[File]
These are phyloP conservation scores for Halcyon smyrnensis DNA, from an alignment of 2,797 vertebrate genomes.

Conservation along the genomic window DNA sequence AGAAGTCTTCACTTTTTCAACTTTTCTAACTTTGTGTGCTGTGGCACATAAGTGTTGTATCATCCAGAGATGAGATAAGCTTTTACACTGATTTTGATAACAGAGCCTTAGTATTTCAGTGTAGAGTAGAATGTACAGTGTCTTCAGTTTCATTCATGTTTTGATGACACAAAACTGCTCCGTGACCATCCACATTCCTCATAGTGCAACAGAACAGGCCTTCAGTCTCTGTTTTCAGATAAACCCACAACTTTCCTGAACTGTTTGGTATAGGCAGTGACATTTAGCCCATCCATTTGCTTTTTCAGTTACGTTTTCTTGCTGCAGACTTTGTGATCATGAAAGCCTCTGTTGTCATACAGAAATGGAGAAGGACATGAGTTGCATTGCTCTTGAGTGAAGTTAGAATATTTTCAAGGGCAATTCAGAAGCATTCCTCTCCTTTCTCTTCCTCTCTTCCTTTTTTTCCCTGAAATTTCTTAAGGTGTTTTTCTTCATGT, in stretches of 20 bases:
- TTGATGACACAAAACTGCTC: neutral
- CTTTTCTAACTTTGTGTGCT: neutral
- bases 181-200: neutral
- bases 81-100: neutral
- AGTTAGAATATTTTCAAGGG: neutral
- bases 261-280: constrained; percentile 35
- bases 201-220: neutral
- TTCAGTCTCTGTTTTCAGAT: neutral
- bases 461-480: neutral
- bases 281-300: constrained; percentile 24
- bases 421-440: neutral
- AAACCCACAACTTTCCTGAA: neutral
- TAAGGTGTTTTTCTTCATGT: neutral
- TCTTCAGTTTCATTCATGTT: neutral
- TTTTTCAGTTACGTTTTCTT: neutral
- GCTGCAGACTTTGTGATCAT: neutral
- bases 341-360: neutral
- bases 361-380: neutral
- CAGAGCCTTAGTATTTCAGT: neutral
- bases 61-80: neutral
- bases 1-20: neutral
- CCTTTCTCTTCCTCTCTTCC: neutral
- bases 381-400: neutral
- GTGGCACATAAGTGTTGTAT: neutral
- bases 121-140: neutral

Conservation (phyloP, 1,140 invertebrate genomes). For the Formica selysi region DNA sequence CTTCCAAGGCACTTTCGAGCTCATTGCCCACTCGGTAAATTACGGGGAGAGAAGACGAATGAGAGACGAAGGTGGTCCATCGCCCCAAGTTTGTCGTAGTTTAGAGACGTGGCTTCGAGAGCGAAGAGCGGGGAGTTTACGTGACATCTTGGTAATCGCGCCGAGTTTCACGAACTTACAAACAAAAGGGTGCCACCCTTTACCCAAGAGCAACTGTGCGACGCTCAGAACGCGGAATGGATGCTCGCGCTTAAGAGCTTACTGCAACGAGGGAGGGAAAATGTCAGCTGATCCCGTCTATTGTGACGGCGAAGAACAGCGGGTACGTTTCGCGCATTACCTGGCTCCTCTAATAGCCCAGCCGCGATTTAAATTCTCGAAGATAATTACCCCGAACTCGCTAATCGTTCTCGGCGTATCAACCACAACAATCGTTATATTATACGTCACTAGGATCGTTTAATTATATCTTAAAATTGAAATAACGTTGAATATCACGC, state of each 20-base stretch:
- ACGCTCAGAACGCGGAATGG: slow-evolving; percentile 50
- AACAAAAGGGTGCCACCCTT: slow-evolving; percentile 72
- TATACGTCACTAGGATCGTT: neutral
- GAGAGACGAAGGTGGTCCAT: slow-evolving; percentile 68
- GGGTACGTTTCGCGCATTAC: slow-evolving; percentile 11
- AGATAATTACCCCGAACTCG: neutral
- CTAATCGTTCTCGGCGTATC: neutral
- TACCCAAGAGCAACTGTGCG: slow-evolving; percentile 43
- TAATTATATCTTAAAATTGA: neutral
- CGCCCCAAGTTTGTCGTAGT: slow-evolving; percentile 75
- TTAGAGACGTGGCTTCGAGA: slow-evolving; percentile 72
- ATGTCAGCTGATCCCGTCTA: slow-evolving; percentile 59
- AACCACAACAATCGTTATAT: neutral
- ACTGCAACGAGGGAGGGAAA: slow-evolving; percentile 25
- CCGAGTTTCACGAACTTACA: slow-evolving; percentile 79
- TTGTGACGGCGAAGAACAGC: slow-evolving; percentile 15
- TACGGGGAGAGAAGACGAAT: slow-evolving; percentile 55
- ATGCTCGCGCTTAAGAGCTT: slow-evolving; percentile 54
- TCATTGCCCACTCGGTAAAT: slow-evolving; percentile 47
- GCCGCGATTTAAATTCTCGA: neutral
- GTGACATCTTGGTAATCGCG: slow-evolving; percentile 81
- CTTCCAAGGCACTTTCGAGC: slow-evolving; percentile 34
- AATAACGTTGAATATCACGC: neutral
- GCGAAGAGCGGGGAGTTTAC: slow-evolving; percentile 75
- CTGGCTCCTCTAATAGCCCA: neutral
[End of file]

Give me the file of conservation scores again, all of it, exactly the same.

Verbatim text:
These are phyloP conservation scores for Halcyon smyrnensis DNA, from an alignment of 2,797 vertebrate genomes.

Conservation along the genomic window DNA sequence AGAAGTCTTCACTTTTTCAACTTTTCTAACTTTGTGTGCTGTGGCACATAAGTGTTGTATCATCCAGAGATGAGATAAGCTTTTACACTGATTTTGATAACAGAGCCTTAGTATTTCAGTGTAGAGTAGAATGTACAGTGTCTTCAGTTTCATTCATGTTTTGATGACACAAAACTGCTCCGTGACCATCCACATTCCTCATAGTGCAACAGAACAGGCCTTCAGTCTCTGTTTTCAGATAAACCCACAACTTTCCTGAACTGTTTGGTATAGGCAGTGACATTTAGCCCATCCATTTGCTTTTTCAGTTACGTTTTCTTGCTGCAGACTTTGTGATCATGAAAGCCTCTGTTGTCATACAGAAATGGAGAAGGACATGAGTTGCATTGCTCTTGAGTGAAGTTAGAATATTTTCAAGGGCAATTCAGAAGCATTCCTCTCCTTTCTCTTCCTCTCTTCCTTTTTTTCCCTGAAATTTCTTAAGGTGTTTTTCTTCATGT, in stretches of 20 bases:
- TTGATGACACAAAACTGCTC: neutral
- CTTTTCTAACTTTGTGTGCT: neutral
- bases 181-200: neutral
- bases 81-100: neutral
- AGTTAGAATATTTTCAAGGG: neutral
- bases 261-280: constrained; percentile 35
- bases 201-220: neutral
- TTCAGTCTCTGTTTTCAGAT: neutral
- bases 461-480: neutral
- bases 281-300: constrained; percentile 24
- bases 421-440: neutral
- AAACCCACAACTTTCCTGAA: neutral
- TAAGGTGTTTTTCTTCATGT: neutral
- TCTTCAGTTTCATTCATGTT: neutral
- TTTTTCAGTTACGTTTTCTT: neutral
- GCTGCAGACTTTGTGATCAT: neutral
- bases 341-360: neutral
- bases 361-380: neutral
- CAGAGCCTTAGTATTTCAGT: neutral
- bases 61-80: neutral
- bases 1-20: neutral
- CCTTTCTCTTCCTCTCTTCC: neutral
- bases 381-400: neutral
- GTGGCACATAAGTGTTGTAT: neutral
- bases 121-140: neutral

Conservation (phyloP, 1,140 invertebrate genomes). For the Formica selysi region DNA sequence CTTCCAAGGCACTTTCGAGCTCATTGCCCACTCGGTAAATTACGGGGAGAGAAGACGAATGAGAGACGAAGGTGGTCCATCGCCCCAAGTTTGTCGTAGTTTAGAGACGTGGCTTCGAGAGCGAAGAGCGGGGAGTTTACGTGACATCTTGGTAATCGCGCCGAGTTTCACGAACTTACAAACAAAAGGGTGCCACCCTTTACCCAAGAGCAACTGTGCGACGCTCAGAACGCGGAATGGATGCTCGCGCTTAAGAGCTTACTGCAACGAGGGAGGGAAAATGTCAGCTGATCCCGTCTATTGTGACGGCGAAGAACAGCGGGTACGTTTCGCGCATTACCTGGCTCCTCTAATAGCCCAGCCGCGATTTAAATTCTCGAAGATAATTACCCCGAACTCGCTAATCGTTCTCGGCGTATCAACCACAACAATCGTTATATTATACGTCACTAGGATCGTTTAATTATATCTTAAAATTGAAATAACGTTGAATATCACGC, state of each 20-base stretch:
- ACGCTCAGAACGCGGAATGG: slow-evolving; percentile 50
- AACAAAAGGGTGCCACCCTT: slow-evolving; percentile 72
- TATACGTCACTAGGATCGTT: neutral
- GAGAGACGAAGGTGGTCCAT: slow-evolving; percentile 68
- GGGTACGTTTCGCGCATTAC: slow-evolving; percentile 11
- AGATAATTACCCCGAACTCG: neutral
- CTAATCGTTCTCGGCGTATC: neutral
- TACCCAAGAGCAACTGTGCG: slow-evolving; percentile 43
- TAATTATATCTTAAAATTGA: neutral
- CGCCCCAAGTTTGTCGTAGT: slow-evolving; percentile 75
- TTAGAGACGTGGCTTCGAGA: slow-evolving; percentile 72
- ATGTCAGCTGATCCCGTCTA: slow-evolving; percentile 59
- AACCACAACAATCGTTATAT: neutral
- ACTGCAACGAGGGAGGGAAA: slow-evolving; percentile 25
- CCGAGTTTCACGAACTTACA: slow-evolving; percentile 79
- TTGTGACGGCGAAGAACAGC: slow-evolving; percentile 15
- TACGGGGAGAGAAGACGAAT: slow-evolving; percentile 55
- ATGCTCGCGCTTAAGAGCTT: slow-evolving; percentile 54
- TCATTGCCCACTCGGTAAAT: slow-evolving; percentile 47
- GCCGCGATTTAAATTCTCGA: neutral
- GTGACATCTTGGTAATCGCG: slow-evolving; percentile 81
- CTTCCAAGGCACTTTCGAGC: slow-evolving; percentile 34
- AATAACGTTGAATATCACGC: neutral
- GCGAAGAGCGGGGAGTTTAC: slow-evolving; percentile 75
- CTGGCTCCTCTAATAGCCCA: neutral